Fluorescent ink is the favourite of players who want to leave a more vibrant mark on bingo society. With colours such as coral, lilac, lime green, and teal, fluorescent daubers are perfect for the young or the young at heart.

A more recent evolution for those who truly want to sparkle is the glitter-filled ink found in some novelty bingo daubers.

With safety as an especially important consideration for players with young children and pets, it’s good to know that most dauber ink these days is non-toxic. But to be sure, you should always check the dauber or ink packaging itself or the manufacturer’s website.

Number 5: Where can I buy bingo daubers?

Despite bingo’s immense popularity, you can’t generally find bingo daubers in stores. If you’re happy with the basics, you can usually find them available for purchase at bingo halls. (Be sure to arrive early!) But the best bet for finding the daubers that are perfect for you is online: at bingo supply websites, Amazon, and even eBay. The variety is endless, and if you shop around, you are sure to find attractive prices.

Number 4: Can I make my own bingo daubers?

Yes! The component materials, including bottles, ink, and tips can be found at bingo supply websites. Making your own bingo daubers offers the possibility for infinite customisation – with some of the glitziest players even choosing sequins and Swarovski crystal for their masterpieces. Just be sure to keep in mind that refilling dauber ink can be something of a messy business, so cover your workspace and keep a clean-up cloth close by. (There are even specialty tools available to help with the refilling process, including a lifter designed to easily remove ink tips without the muss and fuss.)

Number 3: Are bingo daubers just for bingo?

Bingo daubers have found their way into the hands of creative teachers, crafters, and do-it-yourselfers everywhere. Perhaps the most popular use for daubers outside the bingo hall is in the classroom. With just one quick internet search, you’ll find a host of printable worksheets, art projects, and educational activities designed for use with bingo daubers. Crafters use bingo daubers in their scrapbooks and for quickly inking rubber stamps. There are even those who use bingo daubers to dye their hair in all the colours of the rainbow. A mother’s nightmare!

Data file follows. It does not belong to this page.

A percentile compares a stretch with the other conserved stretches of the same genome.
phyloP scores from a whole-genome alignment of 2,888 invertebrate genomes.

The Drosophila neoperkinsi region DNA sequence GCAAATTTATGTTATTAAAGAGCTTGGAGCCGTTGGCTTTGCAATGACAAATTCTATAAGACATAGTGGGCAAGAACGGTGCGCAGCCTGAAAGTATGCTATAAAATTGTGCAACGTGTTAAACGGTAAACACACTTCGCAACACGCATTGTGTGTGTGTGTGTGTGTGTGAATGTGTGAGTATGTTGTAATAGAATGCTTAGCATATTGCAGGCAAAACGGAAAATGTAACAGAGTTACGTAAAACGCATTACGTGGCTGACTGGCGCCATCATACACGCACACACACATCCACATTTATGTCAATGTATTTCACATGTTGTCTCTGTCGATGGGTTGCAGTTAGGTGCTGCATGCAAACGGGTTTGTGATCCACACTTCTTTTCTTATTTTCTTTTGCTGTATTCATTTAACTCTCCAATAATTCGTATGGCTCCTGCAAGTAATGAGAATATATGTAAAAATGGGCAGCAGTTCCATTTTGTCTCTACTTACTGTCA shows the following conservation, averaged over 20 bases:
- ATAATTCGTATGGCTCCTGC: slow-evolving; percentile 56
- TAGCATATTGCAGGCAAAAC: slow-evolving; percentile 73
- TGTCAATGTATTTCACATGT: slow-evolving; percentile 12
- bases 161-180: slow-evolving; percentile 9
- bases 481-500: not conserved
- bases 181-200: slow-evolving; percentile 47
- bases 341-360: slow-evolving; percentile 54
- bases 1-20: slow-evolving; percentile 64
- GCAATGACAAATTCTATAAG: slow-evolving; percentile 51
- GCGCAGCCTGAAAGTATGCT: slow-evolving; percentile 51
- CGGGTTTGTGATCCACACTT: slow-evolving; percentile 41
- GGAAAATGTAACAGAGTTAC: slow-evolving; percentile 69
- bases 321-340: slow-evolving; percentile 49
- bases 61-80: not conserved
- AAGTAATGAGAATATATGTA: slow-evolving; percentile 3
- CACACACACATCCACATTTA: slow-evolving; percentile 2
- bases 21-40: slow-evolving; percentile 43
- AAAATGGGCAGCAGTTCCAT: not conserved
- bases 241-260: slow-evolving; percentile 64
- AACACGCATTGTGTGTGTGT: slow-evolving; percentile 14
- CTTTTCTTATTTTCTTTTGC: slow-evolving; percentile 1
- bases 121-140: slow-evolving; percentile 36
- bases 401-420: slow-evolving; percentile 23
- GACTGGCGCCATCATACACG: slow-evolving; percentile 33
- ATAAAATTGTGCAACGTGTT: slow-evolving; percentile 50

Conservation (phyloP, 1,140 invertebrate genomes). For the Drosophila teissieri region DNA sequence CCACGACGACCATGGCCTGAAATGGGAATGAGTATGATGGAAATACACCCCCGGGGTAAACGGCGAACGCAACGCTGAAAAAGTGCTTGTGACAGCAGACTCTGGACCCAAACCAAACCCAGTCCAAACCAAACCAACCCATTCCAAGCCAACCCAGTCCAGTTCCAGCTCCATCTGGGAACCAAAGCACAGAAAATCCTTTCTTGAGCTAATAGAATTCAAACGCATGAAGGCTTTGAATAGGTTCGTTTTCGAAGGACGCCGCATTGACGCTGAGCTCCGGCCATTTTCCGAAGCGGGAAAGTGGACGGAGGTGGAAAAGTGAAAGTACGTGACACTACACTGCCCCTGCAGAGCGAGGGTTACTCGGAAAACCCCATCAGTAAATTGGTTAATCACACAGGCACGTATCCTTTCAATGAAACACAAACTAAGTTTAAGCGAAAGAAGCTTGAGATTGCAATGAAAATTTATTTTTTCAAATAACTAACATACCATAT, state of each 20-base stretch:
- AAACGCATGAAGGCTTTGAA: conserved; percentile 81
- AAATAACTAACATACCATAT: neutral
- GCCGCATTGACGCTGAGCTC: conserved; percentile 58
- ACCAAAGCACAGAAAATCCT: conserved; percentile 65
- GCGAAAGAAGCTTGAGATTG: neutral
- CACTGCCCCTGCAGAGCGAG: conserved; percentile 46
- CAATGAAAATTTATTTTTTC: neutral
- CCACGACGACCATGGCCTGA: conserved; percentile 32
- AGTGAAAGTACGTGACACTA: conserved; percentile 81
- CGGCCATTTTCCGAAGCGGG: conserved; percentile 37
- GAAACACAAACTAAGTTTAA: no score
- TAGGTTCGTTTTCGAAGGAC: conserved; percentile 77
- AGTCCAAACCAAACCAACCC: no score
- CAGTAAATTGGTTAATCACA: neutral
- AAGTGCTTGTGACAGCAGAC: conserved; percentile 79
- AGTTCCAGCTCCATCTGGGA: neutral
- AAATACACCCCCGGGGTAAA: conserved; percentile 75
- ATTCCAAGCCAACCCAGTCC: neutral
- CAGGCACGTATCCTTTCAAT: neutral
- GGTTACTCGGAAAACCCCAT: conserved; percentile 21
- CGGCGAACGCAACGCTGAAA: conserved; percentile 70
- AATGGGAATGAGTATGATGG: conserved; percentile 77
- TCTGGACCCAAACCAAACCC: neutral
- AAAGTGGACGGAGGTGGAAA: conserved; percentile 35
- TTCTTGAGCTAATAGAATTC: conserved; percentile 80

Number 2: How are daubers used in online bingo?

The online counterparts of bingo daubers include both the manual and autodaub varieties. On the manual side, most online bingo sites offer the player a choice of “virtual” dauber shapes and colours. So even though you are playing without paper bingo cards, you can still express your personality through your dauber.

For many players, an even more important evolution is autodaub. With this option enabled, your cards will be marked automatically as the numbers are called – allowing you to play many more cards at once. Often paired with an auto-sorting feature that places the cards closest to winning at the top of your screen, autodaub ensures that you will never miss a bingo.

Of course, some players prefer to mark their own cards (sometimes or all the time), so be sure the site you choose allows you the option to turn autodaub on and off as you like. For the true multitasker (what mom isn’t a true multitasker?), some online bingo games – Wink Bingo among them – ensure that you win whenever you have a winning card, whether you autodaub or not.

Number 1: So really, are they daubers, dabbers, or dobbers?

The most common spelling in the industry is “bingo daubers”, with “dabbers” as a close second. But all three spellings are commonly used, so feel free to pick your favourite.

Whatever you call them, and whatever dauber you choose, the most important thing is to enjoy your bingo playing experience… so keep playing… and daub on!